If an author says something like "not everyone is going to be able to build an audience" they'll get derided for pessimistic and trying to put people down despite it being objectively true. So they'd rather imply that anyone can follow their success story and get people writing for months and years only to come up fruitless. To me, that's an example of a pop. author giving bunk advice for the sake of image/profit. Instead of being honest and forthcoming at the cost of some critical comments, they'll let people who don't have a shot waste their time.
Would you mind providing a link to an author with more than 1,000 followers ever saying to "just keep writing and readers will come?"
I could, but I don't want to call anyone out. I don't want anyone specifically to think that they're the purpose I made the original thread. 

Re: Advice is advice, not a fixed set of rules. Also, big authors aren't out to get you. Shocking, I know.

#46

TheKingofKirby Wrote:
Kennit Wrote:
TheKingofKirby Wrote:
Zogarth Wrote:
TheKingofKirby Wrote:
MelasD Wrote:
TheKingofKirby Wrote: 1.) Giving bad/low quality advice is not what I would consider sabotage. anyone thats been writing knows to be careful with advice. Sabotaging would be intentionally sending readers to attack other stories. I know no pop. author would do that. I would not equate bad/low quality advice to these two things.

2.) The point I was trying to make is would you still give out your knowledge on making money if you knew for certain that it would hurt you monetarily in the long run. 

3.) Did you read the thread but i took it down? If someone summed it up to you then context might have gotten lost. I tried to intentionally make the point that the success of others is against pop. authors' interests.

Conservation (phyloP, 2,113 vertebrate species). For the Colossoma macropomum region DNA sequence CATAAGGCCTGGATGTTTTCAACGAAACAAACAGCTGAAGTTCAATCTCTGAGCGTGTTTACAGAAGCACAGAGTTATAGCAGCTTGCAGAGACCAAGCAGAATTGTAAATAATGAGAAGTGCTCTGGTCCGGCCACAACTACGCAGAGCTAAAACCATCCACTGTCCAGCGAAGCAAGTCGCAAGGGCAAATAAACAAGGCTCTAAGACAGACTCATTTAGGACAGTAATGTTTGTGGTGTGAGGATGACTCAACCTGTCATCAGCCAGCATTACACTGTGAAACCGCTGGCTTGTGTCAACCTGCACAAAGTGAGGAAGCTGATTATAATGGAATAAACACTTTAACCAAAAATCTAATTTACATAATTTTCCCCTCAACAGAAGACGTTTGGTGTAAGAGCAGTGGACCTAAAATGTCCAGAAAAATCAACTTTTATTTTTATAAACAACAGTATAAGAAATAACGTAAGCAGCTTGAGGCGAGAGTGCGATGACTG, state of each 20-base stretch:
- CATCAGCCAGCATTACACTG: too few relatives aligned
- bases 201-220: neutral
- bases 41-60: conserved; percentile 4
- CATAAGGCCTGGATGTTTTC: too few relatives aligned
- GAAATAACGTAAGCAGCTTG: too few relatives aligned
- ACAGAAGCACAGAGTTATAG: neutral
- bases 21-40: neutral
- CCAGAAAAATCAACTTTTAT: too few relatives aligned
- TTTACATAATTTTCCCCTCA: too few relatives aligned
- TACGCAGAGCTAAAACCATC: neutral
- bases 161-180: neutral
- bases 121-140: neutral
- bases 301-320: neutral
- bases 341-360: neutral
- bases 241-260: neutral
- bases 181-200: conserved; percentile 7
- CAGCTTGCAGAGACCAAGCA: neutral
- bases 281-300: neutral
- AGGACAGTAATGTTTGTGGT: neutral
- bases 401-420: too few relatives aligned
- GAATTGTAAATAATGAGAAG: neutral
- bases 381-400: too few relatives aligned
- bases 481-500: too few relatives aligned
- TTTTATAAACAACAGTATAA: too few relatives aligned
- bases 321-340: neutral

1) That is fair.


2) Yes. I have given plenty of shoutouts. Hundreds even. And I have seen patrons cancel to join the patreon of someone I shouted out. What's the problem there? It's that I didn't write a story engaging enough to maintain their attention. Not all authors are the same, but assuming that other authors are worried and see each other as threats is false. Because no one on RoyalRoad thinks that way except for a select few. 

3) Yes, I read it. I wrote a reply. But when I tried to post it, it was gone. Which prompted me to write this post.
1.) Glad we can agree on this.


2.) This is why I did not mention anyone by name. I'm sure you and plenty of other pop. authors believe that you are giving genuine feedback. But you validated the point of the post. You said "except a select few" think that way. 

Let me make a comparison. I assume you lock the doors to your house and car every night, right? You dont do it because you assume everyone that passes through your neighbors are robbers though, but because there is the possibility that someone might be, no matter how slim, and you want to protect yourself.

Being skeptical of pop. author advice is the same way. You even said so yourself that there are authors here who see other writers as threats. Dont we have the right to be skeptical? We cant tell who is being genuine or who is being intentionally nefarious. 

Now some people may say I am being too cynical and my post most likely came across that way. I still stand by the fact that other authors succeeding adversely affects you (you even stated you have lost patrons from fellow authors). Buy I do not think all pop authors are out to hinder other stories/writers. I just wanted to say there is a reason for them to do so.